Leaky air ducts
Every home, no matter how old, is bound to have a leak or two in the air ducts. As the home settles and shifts over time, the air ducts can develop small cracks, fissures, pinholes, or other forms of damage. They might even pull apart and separate! As your furnace and blower push heated air through these “Swiss cheese” ducts, much of the heated air is lost before it reaches your living room, bedrooms, or kitchen. As a result, your furnace has to work harder and harder to heat your home to the desired temperature.
Of course, air duct leaks aren’t just a one-way street. As heated air escapes, cold air from your attic moves in. This might be why you’re feeling cold air coming out of your ducts: your furnace is working fine, but the heat it’s creating isn’t reaching the inside of your home.
If your ducts are in an accessible place—such as a crawlspace or basement—perform a modified version of our hand test from earlier. Run your hands over the duct surface to see if you feel a temperature difference. If your ductwork has a leak, you’ll probably feel it right away.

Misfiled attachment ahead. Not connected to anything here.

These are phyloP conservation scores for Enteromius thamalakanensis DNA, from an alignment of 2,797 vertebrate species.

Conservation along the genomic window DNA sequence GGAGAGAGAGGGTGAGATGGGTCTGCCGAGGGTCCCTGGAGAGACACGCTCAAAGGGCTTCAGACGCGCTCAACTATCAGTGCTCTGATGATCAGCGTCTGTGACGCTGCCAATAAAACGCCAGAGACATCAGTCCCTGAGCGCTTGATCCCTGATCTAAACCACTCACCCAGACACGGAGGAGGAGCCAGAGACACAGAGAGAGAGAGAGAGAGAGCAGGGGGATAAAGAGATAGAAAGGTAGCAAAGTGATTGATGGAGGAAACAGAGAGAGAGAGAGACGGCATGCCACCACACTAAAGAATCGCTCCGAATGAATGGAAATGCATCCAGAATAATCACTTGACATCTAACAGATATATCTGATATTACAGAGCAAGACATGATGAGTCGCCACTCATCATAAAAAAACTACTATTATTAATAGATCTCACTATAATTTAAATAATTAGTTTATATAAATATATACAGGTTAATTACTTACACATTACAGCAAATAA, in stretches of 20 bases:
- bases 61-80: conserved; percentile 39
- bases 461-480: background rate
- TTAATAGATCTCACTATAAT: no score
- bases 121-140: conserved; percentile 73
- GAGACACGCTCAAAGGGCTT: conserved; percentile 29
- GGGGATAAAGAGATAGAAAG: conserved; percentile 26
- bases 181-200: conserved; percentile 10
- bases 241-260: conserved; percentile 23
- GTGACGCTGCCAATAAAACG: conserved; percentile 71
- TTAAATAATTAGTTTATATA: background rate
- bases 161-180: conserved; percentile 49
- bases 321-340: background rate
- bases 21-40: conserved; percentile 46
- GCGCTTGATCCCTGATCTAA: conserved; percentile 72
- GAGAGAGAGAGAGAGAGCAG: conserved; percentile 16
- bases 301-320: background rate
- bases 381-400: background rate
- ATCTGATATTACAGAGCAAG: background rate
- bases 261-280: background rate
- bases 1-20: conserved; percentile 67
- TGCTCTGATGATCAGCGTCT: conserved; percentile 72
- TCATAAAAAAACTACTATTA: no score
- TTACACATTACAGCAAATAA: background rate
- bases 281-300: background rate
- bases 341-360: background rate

Take note of where all these leaks are, and then call in an HVAC technician. Heating professionals have access to specialized heat detection software and tools, allowing them to pinpoint all the places where ducts are leaking and need to be repaired.
Call in a professional
Never try to fix your own furnace! Beyond the technical challenge involved, you’ll likely void its manufacturer’s warranty and you run the risk of causing permanent damage to the system. That’s if you can get the system running again: although we’ve outlined a few reasons why furnaces blow cold air, we’ve really only scratched the surface when it comes to potential furnace issues. A vast majority of homeowners do not have the training or tools needed to properly diagnose heating problems, fix them, and ensure the furnace is then working safely again.
In other words, you need to call in a local professional. Look for a company with experienced, certified technicians. When you call them, ask about their prior history working with furnaces of your type, as well as how soon they can be out to your home for repairs.